For the first time in a month I arrived early to a lecture with time to spare. Even arriving before my good friend Franco, though I am not sure if he was genuinely surprised or resented me for making him look late. Then again it could have had something to do with my continuous gloating and declaration that he shouldn’t have even bothered to come in this morning. After about ten minutes of relentless badgering Franco was rescued as Erin Coates began her lecture.

I had been looking forward to this lecture since seeing the unit schedule for the first time. Mostly because it was specific to my area of expertise; the Visual Arts. Erin Coates’s lecture Visual Arts and Creativity was a great insight into her work but more importantly her creative process. I’ll also point out that I really liked her art and will be heading down to the Fremantle Arts Centre to check out the Chinese Video Art exhibition she is involved in.

As the theories and ideas of the creative process start to sink in it was great to be able to not only see them in Erin’s practice but to start to understand why they work. My notes during the lecture started to shift from documenting the presentation itself to focus on the elements she draws upon from the theories we have been learning. Here are some of the examples Coates, E (2011) gave;

  • …every experience shapes you…
  • …be resourceful…
  • …try something new. try new mediums…
  • …draw all the time…
  • …record what you are thinking…
  • …be a collector of information…
  • …avid researcher…
  • …passionate, rigorous…

I felt these statements really fit in strongly with the idea that the creative mind is always collecting and cataloging information for later reference. For me this cuts to the very core of creativity and something that should be nurtured. This revelation just isn’t specific to this lecture but more the cumulation of the last three.

With the lecture over I would generally continue bugging Franco but today was different…we had our presentation!

Formal presentations have always terrified me. I can get up and talk about my artwork or man a booth at an oil conference no worries but the moment it becomes a structured, formal presentation the wheels fall off. Following those set points one after the other doesn’t feel natural, especially when thinking about the next point. It always messes up your train of though as you try in vain to get the current point across. I really struggle if I have to keep it linear. Maybe my understanding that a formal presentation has to be smooth and linear is unrealistic. Or I worry about the overall message of the presentation and not let the points do the talking. The fear that it won’t run smoothly or the pressure not to let your group members down. What I do know is when I sat down again it was like walking out of my last TEE exam. The relief was so great I have been in the best mood all night. Which is crazy considering I have been stressed all week over reading three pages in front of sixteen people for about five minutes. The worst part being I would have probably done a runner if I wasn’t in a group! The mind is an amazing thing!

Thank god it’s friday and I won’t be doing that again for a very long time…I hope!

References

Coates, E. (2011). Visual Arts and Creativity
Download .pdf

haunted-house. (n.d) In Google Images [Digital image]. Retrieved April 8, 2011, from; http://segmentnext.com/wp-content/uploads/haunted-house.jpg



Creative Process Illustrated

Found some great videos on youtube about how people in the creative industries come up with their ideas. They were very insightful, reinforcing the importance of understanding the creative process and how best to encourage it.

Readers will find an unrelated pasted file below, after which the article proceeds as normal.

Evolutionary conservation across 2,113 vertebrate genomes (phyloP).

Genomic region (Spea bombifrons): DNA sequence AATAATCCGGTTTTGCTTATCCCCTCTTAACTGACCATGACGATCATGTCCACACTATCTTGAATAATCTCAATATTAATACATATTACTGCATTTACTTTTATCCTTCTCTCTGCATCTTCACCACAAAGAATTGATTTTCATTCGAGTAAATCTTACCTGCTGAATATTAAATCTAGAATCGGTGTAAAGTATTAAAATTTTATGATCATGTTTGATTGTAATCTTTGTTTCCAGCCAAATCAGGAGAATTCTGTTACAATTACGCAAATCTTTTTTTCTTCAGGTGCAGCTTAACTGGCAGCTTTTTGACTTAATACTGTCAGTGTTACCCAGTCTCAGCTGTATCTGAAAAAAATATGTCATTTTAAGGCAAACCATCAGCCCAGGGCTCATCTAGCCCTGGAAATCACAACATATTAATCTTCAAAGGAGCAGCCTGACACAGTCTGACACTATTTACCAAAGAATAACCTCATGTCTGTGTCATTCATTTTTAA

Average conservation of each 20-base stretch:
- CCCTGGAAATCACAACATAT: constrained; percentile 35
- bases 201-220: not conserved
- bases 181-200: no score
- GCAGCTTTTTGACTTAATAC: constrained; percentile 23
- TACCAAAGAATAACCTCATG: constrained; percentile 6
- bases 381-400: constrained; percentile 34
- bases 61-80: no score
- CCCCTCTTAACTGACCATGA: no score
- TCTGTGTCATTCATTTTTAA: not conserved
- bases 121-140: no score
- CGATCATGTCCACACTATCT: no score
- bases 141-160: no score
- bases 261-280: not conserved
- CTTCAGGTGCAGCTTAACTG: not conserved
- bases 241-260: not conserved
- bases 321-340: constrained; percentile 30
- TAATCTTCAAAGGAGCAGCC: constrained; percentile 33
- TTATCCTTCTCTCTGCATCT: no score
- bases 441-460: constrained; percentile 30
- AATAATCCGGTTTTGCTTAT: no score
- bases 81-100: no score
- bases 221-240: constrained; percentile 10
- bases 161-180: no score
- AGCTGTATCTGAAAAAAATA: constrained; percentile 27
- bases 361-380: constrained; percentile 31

It’s always interesting to learn the source of any idea, concept or product. Nothing is ever created from a vacuum void of information. Some of the coolest ideas come from just putting A and B together or even P and Y.


Found it interesting how they re-worked the brief inhouse to get the most out of it. The constant circulation of ideas through the creative team is also worth mentioning. It’s not always the quality of the idea that’s important but where it might lead.


Really liked the point they made about being in the zone and working around it for maximum effect.

References

YTShowandTell. (2010). Creative Process Illustrated: Benjamin Palmer . Retrieved Mar 30, 2011 from http://www.youtube.com/watch?v=aD457Dr1jx0

YTShowandTell. (2010). Creative Process Illustrated: Eric Kallman and Craig Allen of W+K . Retrieved Mar 30, 2011 from http://www.youtube.com/watch?v=aD457Dr1jx0  

YTShowandTell. (2010). Creative Process Illustrated: Terrence Kelleman . Retrieved Mar 30, 2011 from http://www.youtube.com/watch?v=aD457Dr1jx0



Understanding your creativity: Preparation

It’s important for anyone in the Creative Industries to understand their own creative process. I’ve already talked in previous posts about the Five Rules of Creativity and how closely they match my process.

Here are Harman, J. (2011)’s rules again as a reminder.

  1. Preparation
  2. Concentration
  3. Incubation
  4. Illumination
  5. Verification

By understanding your own process you are able to map out what limits and what encourages your creativity. In this post I have mapped out the Preparation stage in the diagram below. I call it “Birth of an Idea”. 

How ideas are made

What this diagram does is draw focus on important elements within the process itself. For me the key is how the mind processes and categorizes external information. For me it seems perception plays a pivotal role in the early stages of my creative process. Anything that alters or influences this will have a significant impact of the quantity and quality of my ideas before they have even been formed.

I personally have experimented with drugs (shocking I know) and have taken various medications. All of which have altered my ability to perceive in some way or another. I found with party drugs my perception would often focus on the obscure and irrelevant. More importantly however I noticed that very little of the information was ever processed and categorized. On the flip side I found medications killed my curiosity and therefore the amount of information I processed was also greatly reduced.

I’m not saying all my ideas dried up or were bad because I still was able to create some amazing work. I do however believe it was very restrictive and had an overall negative effect. I was basically handicapping my creativity at the earliest stages. A balance is key and with a clear perception you are really giving yourself the best possible chance to create and do your best work!

References

Harman, J. (2011) Personal Creative Process: John Harman. http://sandbox.ea.ecu.edu.au/staffuse/mtmcmaho/CCA1103/CCA1103L3